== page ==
June 5, 2018 Comment

Toxic Dump, Serbia

By imagining Serbia as a kind of toxic dump, we relieve ourselves of any responsibility for even trying to change things for the better.

Like a leaky toxic dump, the badness of our homeland seemed to be killing us in different ways. Photo: Beoinfo

Srdjan Garcevic

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Some time ago, the strange ways of the Internet led me to the works of Jack Hitt, one of the best living American non-fiction writers.

Although probably best known for On the Road, his amazing memoir of a pilgrimage to Santiago de Compostela, Hitt’s work that most resonated with me was his 1995 Harper’s Magazine article about acid pits in Southern California.

Stringfellow Acid Pits, opened in 1956, came into the public spotlight in the 1980s when the US Environmental Protection Agency, EPA, realised that the leakage of toxic waste, dumped there by a series of corporations, had made the site one of the most polluted places in the US.

After storms that led to further leakage, the effects on the health of the residents of nearby Glen Avon became an issue, and the inquiry into how the EPA handled the pits resulted in a perjury charge against one of its top officials.

In the best American manner of seeking justice via the courts, the residents of the nearby area sued, and some started getting compensation for the damage that the pits and their toxic contents had allegedly caused, which led to further lawsuits.

The complicated nature of the case, due to the huge number of plaintiffs and of defendants who had dumped their waste there, led to the State of California building a new court house for the armies of lawyers, judges and other legal staff who were untangling the issue, which led to Hitt taking an interest.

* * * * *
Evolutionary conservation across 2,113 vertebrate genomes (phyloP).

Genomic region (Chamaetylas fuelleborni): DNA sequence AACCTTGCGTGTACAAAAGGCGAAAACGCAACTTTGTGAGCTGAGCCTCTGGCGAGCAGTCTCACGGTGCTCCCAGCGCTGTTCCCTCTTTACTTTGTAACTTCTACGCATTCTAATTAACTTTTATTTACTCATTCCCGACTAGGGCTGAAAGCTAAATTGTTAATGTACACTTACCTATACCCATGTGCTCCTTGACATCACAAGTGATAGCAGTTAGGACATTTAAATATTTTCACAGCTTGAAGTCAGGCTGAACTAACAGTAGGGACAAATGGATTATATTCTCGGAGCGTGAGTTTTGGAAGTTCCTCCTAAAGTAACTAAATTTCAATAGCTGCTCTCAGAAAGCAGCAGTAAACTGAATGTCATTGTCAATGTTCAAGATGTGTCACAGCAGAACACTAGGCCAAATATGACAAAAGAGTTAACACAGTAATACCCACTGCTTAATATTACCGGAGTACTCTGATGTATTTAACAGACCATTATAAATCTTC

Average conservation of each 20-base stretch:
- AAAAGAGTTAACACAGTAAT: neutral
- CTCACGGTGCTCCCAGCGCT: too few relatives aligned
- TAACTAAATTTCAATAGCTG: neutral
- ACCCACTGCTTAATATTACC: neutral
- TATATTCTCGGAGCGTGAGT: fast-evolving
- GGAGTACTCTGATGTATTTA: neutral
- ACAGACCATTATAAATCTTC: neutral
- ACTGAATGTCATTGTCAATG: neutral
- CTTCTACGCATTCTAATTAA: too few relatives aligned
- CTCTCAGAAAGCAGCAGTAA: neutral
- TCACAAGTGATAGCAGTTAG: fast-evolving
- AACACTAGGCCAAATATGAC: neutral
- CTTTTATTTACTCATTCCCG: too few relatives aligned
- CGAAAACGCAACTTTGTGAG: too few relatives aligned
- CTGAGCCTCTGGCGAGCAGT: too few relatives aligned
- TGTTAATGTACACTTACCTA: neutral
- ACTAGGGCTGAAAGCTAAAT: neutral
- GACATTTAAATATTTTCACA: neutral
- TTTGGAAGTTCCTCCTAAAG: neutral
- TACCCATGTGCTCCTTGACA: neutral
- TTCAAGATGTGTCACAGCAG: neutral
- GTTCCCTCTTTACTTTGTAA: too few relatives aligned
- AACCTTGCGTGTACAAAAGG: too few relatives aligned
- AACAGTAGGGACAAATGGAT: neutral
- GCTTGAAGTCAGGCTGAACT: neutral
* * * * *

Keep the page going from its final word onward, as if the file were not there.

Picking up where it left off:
The reason why the story resonated immediately was not because of my interest in the environmental issue, but because the plaintiffs seemed to have had their lives ruined in various ways by this toxic dump, which just stood there. The toxic dump’s looming presence in the lives of the citizens of Glen Avon caused them to blame it for a range of ailments, from depression and respiratory problems to cancer.

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Belgrade Insight to be integrated into Balkan Insight

After a 265 issue run, Belgrade Insight, BIRN’s bi-weekly Belgrade-focused English-language newspaper, printed its last paper edition on Friday 21 December, 2018. 

In its decade-long life since 2008, Belgrade Insight sought to bring quality journalism to its readers and subscribers.

Belgrade Insight covered political and economic developments in Serbia, but also told stories about people, businesses and events which shaped a unique and multi-faceted city like Belgrade.

In addition to detailed analysis and coverage of political, economic and business affairs, Belgrade Insight provided its readers with everything that expatriates, short-term visitors and local residents need to know in order to enjoy this great city.

It the past decade, it saw many changes in Serbia’s political and cultural climate: from the deep recession of early 2010s to Serbia’s candidate status in the EU, through Belgrade’s first Eurovision song contest and re-opening of city’s museums.

Although Belgrade Insight will no longer be printed, BIRN journalists and associates will continue their coverage of Belgrade and Serbia through the Balkan Insight website.

For any questions or refunds contact Snezana Caricic (snezana.caricic@birn.eu.com)